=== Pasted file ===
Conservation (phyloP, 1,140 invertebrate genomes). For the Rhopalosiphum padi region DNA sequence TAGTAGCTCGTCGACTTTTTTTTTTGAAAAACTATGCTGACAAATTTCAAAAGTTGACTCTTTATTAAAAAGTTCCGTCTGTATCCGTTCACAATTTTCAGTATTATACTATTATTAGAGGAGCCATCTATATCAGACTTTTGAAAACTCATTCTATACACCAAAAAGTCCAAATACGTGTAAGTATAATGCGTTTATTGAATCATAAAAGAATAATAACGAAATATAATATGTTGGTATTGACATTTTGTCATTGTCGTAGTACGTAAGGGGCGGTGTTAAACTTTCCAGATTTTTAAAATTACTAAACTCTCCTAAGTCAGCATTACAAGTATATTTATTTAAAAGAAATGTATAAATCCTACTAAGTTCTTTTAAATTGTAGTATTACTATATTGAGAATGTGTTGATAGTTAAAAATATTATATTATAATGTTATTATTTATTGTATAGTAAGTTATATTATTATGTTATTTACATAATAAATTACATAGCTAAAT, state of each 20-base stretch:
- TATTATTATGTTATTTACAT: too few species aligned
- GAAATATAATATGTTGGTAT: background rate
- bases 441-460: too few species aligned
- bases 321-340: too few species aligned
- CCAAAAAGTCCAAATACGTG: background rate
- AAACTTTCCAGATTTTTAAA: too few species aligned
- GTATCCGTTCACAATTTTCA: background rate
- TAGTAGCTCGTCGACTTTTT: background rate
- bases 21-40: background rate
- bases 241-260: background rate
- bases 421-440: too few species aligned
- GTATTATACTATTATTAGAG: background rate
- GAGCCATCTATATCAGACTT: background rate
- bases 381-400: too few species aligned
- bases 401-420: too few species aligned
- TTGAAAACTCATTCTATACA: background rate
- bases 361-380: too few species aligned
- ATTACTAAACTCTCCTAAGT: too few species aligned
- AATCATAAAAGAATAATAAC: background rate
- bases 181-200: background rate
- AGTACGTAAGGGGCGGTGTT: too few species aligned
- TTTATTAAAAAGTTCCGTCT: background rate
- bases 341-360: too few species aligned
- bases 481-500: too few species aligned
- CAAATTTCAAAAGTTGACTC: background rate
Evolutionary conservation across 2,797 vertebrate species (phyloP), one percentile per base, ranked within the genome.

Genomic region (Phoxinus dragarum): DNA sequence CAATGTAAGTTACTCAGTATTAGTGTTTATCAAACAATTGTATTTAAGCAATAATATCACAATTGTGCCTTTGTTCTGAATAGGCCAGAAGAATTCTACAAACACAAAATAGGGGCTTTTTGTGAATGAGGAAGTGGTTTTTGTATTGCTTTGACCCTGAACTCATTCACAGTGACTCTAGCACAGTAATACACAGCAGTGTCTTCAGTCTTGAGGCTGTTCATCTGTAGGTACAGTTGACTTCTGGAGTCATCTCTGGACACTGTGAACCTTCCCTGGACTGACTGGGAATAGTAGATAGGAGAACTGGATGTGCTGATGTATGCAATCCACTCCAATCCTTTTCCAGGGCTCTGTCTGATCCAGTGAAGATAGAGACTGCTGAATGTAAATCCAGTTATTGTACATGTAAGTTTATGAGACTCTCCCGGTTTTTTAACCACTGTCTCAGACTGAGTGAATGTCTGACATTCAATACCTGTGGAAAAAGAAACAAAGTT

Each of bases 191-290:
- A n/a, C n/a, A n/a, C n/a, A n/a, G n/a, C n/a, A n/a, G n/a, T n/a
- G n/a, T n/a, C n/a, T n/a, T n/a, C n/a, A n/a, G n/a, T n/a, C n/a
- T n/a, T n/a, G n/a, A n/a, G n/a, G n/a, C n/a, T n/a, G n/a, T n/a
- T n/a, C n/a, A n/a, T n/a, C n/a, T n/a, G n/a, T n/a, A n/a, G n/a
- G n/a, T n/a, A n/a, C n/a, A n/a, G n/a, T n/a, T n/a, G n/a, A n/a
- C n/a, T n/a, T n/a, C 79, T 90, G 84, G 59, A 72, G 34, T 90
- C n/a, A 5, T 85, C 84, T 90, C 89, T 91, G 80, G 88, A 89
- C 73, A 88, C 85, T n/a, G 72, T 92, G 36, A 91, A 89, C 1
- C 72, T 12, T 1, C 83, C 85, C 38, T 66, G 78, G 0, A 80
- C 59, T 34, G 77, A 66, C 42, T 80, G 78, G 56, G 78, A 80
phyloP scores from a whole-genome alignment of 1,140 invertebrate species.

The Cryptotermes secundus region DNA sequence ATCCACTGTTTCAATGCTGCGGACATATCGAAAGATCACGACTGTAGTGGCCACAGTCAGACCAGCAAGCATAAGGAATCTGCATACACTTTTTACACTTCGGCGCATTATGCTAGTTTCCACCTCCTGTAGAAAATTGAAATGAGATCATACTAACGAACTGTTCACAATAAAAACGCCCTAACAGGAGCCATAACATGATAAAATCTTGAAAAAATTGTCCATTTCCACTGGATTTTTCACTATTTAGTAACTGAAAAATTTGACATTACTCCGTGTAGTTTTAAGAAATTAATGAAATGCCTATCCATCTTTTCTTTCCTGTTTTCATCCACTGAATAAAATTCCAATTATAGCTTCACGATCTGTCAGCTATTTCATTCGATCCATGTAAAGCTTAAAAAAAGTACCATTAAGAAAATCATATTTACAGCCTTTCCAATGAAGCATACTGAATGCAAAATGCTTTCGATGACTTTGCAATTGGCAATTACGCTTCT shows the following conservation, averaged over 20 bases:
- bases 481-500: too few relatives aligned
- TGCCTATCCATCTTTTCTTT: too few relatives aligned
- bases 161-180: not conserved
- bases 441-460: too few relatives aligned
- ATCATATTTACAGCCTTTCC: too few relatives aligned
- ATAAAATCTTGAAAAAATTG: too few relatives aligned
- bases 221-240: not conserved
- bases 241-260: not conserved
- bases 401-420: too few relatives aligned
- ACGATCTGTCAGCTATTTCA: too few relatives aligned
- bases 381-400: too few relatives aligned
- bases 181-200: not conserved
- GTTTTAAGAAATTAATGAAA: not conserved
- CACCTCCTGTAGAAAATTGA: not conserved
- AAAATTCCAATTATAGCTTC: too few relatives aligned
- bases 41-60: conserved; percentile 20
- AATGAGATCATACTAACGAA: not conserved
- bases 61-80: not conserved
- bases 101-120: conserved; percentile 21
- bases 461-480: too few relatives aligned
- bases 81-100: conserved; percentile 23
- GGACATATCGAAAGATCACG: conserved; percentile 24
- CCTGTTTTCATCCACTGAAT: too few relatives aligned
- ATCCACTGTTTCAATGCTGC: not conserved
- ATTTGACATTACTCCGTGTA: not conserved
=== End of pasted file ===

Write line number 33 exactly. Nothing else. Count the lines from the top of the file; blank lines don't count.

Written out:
- T n/a, C n/a, A n/a, T n/a, C n/a, T n/a, G n/a, T n/a, A n/a, G n/a